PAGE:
There are few vocations as riddled with fruitless worry as that of motherhood. For many of us this begins as soon we find out we’re pregnant, with questions of what to eat, how our lives will change, what will remain the same, and all of the concerns over whether or not the baby will be healthy. Indeed, anxiety dreams during pregnancy are almost legendary—I know I once had a vivid dream that I was actually pregnant with a three-legged pony.
It’s not as if these concerns stop once the baby is born. How many of us have sat up in the middle of the night with a screaming baby and thought you couldn’t do it? It’s not so much the exhaustion, but the realization that if you can’t figure out how to stop your baby from crying, how are you going to meet more complex needs later on? Or at least that has been the case for me. The exhaustion didn’t help these thoughts.
As our children grow we try to do what’s best for them and sometimes we’re aided by our sisters in Christ, who understand the trials, have been there themselves, and want to do whatever they can to alleviate the burden. But then there are those other times. Those people who are experts in how you should raise your child. Who can speak unequivocally to the things every good mother should do—every good mother should homeschool, every good mother should stay home until her children go to college, every good mother should co-sleep, or shouldn’t, and everyone knows every good mother keeps a spotless house, cooks gourmet meals, and never once wonders if she is making the right choices. Because good mothers always know what to do.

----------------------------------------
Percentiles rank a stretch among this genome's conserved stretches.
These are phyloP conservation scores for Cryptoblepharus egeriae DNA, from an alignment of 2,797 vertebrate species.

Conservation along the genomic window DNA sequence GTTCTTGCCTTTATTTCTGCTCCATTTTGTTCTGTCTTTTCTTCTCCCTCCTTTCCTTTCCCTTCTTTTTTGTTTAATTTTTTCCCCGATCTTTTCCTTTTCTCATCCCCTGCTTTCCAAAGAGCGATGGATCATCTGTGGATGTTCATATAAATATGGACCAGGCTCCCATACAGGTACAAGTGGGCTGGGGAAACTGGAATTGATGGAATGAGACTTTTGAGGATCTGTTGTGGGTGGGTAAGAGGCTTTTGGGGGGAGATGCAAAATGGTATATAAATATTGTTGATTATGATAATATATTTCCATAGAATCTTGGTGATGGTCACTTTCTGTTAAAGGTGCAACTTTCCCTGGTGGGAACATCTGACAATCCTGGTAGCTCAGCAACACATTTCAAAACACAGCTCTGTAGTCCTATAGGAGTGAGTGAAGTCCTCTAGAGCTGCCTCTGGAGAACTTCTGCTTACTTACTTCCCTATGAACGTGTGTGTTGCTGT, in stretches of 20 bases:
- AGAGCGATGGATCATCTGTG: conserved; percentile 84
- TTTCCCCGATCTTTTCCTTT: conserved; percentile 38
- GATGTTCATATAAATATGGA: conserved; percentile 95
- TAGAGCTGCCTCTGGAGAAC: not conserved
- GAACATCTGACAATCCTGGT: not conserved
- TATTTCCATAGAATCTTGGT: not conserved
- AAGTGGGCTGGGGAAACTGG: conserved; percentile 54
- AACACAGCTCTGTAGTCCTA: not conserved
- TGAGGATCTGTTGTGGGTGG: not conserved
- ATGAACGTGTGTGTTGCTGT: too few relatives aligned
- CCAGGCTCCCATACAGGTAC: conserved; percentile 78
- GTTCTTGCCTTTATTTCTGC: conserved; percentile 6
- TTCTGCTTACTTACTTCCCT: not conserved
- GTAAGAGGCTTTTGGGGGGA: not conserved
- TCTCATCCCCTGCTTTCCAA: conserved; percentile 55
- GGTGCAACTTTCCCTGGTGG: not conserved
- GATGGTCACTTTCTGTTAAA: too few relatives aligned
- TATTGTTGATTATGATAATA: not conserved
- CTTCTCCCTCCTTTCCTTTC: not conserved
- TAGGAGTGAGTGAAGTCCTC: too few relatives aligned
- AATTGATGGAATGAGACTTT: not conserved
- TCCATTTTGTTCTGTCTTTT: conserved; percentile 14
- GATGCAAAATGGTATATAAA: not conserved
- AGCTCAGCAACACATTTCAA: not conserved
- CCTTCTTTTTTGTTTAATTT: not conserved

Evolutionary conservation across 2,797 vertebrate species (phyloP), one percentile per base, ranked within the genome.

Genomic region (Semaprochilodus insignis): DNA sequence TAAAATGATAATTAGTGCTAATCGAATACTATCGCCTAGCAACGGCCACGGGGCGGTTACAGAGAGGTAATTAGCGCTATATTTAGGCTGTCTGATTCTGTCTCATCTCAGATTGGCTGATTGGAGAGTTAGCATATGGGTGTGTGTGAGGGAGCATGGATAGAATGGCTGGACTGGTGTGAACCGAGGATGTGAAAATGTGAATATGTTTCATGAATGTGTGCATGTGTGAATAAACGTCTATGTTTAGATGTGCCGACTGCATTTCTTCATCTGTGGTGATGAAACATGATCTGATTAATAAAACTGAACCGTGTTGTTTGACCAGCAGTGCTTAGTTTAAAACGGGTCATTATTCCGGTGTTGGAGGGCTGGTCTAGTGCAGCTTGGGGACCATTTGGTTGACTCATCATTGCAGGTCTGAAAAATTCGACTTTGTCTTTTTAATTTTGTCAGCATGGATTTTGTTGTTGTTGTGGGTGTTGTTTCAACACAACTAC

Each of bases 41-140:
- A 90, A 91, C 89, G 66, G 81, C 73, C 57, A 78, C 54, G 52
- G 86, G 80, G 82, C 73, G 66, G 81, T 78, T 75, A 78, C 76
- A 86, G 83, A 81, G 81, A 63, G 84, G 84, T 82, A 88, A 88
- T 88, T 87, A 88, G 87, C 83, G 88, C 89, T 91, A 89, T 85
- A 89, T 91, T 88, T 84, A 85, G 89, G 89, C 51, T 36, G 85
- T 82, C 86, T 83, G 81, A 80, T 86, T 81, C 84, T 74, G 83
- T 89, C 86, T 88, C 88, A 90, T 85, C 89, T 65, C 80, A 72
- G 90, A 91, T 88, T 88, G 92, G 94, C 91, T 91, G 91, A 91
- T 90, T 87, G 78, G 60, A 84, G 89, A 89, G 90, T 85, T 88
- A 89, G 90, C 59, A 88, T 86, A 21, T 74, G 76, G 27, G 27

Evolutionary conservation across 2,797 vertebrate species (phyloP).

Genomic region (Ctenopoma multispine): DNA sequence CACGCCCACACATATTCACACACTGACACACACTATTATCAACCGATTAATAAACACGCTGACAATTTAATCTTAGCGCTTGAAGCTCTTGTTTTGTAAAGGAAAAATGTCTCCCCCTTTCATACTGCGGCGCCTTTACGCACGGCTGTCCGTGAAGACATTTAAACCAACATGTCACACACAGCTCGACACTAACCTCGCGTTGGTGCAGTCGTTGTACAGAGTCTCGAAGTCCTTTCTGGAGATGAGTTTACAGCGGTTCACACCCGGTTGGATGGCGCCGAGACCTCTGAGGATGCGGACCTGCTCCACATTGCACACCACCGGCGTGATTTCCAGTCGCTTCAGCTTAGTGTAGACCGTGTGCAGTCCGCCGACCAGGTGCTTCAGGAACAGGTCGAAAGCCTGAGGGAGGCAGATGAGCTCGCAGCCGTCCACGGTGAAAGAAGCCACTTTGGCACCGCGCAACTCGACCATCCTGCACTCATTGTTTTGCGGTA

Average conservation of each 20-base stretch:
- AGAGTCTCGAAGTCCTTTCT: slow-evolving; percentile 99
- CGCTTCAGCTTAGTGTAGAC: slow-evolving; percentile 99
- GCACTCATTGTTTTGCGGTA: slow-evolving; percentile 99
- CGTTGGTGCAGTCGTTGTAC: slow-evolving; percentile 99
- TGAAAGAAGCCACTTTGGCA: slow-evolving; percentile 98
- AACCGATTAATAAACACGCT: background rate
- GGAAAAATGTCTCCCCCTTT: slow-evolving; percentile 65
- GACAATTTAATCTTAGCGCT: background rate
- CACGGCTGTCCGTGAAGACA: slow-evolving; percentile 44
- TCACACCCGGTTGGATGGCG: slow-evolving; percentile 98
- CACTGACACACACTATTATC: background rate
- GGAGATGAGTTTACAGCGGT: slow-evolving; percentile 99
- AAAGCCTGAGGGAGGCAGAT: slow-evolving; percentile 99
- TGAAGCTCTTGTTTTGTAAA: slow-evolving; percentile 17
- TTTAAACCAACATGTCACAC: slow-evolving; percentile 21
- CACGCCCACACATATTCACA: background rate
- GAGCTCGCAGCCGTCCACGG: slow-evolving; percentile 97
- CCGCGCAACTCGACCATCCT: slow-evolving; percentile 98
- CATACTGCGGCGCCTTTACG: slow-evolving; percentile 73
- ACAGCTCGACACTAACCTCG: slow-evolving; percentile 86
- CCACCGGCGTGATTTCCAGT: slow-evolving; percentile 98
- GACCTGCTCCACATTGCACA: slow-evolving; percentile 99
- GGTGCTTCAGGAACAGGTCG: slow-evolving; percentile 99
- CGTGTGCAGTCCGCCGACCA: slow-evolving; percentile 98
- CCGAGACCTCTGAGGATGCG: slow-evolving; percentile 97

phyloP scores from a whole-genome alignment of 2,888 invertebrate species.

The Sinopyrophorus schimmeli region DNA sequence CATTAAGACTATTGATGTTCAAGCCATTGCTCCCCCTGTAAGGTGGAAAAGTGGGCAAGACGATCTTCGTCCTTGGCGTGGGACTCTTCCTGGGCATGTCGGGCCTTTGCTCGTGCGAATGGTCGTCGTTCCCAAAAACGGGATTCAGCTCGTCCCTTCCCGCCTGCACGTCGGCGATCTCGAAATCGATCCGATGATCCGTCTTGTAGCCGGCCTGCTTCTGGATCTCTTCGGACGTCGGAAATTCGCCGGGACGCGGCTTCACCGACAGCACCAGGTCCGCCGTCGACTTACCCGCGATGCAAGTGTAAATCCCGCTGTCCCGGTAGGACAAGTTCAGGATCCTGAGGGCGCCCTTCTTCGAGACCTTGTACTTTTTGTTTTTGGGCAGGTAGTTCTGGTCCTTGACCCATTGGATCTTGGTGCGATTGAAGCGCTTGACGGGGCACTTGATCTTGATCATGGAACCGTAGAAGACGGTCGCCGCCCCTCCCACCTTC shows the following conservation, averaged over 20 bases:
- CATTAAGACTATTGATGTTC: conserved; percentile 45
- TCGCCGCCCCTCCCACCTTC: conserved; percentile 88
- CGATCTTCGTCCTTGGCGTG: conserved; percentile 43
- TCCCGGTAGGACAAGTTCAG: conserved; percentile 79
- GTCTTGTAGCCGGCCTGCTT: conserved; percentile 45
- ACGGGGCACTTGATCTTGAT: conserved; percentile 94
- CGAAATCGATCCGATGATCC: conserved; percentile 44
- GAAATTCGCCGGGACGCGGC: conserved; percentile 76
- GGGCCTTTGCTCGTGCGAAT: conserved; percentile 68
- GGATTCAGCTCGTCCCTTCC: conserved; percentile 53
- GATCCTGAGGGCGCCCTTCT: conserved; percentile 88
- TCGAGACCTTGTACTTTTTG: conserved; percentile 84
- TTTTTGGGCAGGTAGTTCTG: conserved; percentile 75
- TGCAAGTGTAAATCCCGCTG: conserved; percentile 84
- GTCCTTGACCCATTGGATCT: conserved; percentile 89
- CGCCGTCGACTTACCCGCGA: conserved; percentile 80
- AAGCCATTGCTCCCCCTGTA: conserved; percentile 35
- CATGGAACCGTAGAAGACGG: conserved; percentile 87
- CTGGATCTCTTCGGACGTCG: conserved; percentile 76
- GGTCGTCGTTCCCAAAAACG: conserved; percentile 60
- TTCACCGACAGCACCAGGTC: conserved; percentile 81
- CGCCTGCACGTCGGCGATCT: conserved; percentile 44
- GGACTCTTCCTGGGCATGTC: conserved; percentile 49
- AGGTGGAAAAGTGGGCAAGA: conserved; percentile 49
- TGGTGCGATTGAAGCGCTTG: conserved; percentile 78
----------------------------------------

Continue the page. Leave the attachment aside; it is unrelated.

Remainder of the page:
The truth is we don’t always know what to do. We are weak in our vocations, fearful for what the evil foe may have in store for our families, and always a little worried we’re going to fail, and let our little ones down.
Fear not, dear mother. It is easy to believe our children are ours, and that we are given sole responsibility to protect them, and yes, we have been granted a sacred duty, but we are never alone. Even the single mom is not alone. Our gracious Lord has promised never to leave us, or forsake us. Your children are not just yours, they are His, washed clean in the waters of baptism. As baptized children, we should repent of believing that our Father does not desire good things for us, of the anxiety that so often drives us, and look to Him, Who promised His strength in our weakness.
You have been given the vocation to raise children in the nurture and the admonition of the Lord, and He has also provided you means of caring for your children—this may mean He has provided you with employment, or perhaps He has provided you with a husband who is able to support your family. Keep bringing your children to church, even if you’re tired, even if they don’t seem to get anything out of it.
The forgiveness granted there is forgiveness for all of you, forgiveness that will see you through those dark days of doubt and fear.Give thanks for these gifts. As you remind your children of their baptisms, also remind yourself that they are God’s own children. Ask their forgiveness when you have failed them, because you will, and remember that you are the only one given the vocation of raising your children. Walk in the freedom Christ has granted you, and go in His peace, because Christ is only for sinners such as yourself.
By Ellie Corrow